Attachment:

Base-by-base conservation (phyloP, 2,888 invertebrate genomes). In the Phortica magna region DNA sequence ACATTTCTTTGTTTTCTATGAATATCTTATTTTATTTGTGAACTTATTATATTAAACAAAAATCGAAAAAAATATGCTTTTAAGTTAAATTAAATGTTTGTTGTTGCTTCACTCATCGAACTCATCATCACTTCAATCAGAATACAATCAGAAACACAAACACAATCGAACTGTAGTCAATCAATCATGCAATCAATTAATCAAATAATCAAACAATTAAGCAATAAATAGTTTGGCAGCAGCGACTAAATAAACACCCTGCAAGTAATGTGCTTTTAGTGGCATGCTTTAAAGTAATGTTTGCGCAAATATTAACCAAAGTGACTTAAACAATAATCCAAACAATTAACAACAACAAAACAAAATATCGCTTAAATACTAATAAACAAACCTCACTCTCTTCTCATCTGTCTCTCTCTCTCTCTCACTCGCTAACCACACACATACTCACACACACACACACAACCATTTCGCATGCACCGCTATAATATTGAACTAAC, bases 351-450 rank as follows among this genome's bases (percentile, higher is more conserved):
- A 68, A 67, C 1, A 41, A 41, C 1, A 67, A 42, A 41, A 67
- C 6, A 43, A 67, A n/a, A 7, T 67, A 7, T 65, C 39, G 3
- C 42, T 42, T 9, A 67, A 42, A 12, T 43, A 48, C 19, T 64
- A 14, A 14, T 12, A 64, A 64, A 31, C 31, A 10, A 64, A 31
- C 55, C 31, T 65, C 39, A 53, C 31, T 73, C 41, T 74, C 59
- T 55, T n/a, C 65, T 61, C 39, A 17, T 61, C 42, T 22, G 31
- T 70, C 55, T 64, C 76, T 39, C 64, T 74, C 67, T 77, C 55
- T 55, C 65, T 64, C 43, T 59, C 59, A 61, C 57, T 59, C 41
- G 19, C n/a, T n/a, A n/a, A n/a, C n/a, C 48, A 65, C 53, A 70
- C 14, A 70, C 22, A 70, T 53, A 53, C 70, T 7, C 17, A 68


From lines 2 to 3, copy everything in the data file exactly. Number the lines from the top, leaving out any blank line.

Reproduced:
- A 68, A 67, C 1, A 41, A 41, C 1, A 67, A 42, A 41, A 67
- C 6, A 43, A 67, A n/a, A 7, T 67, A 7, T 65, C 39, G 3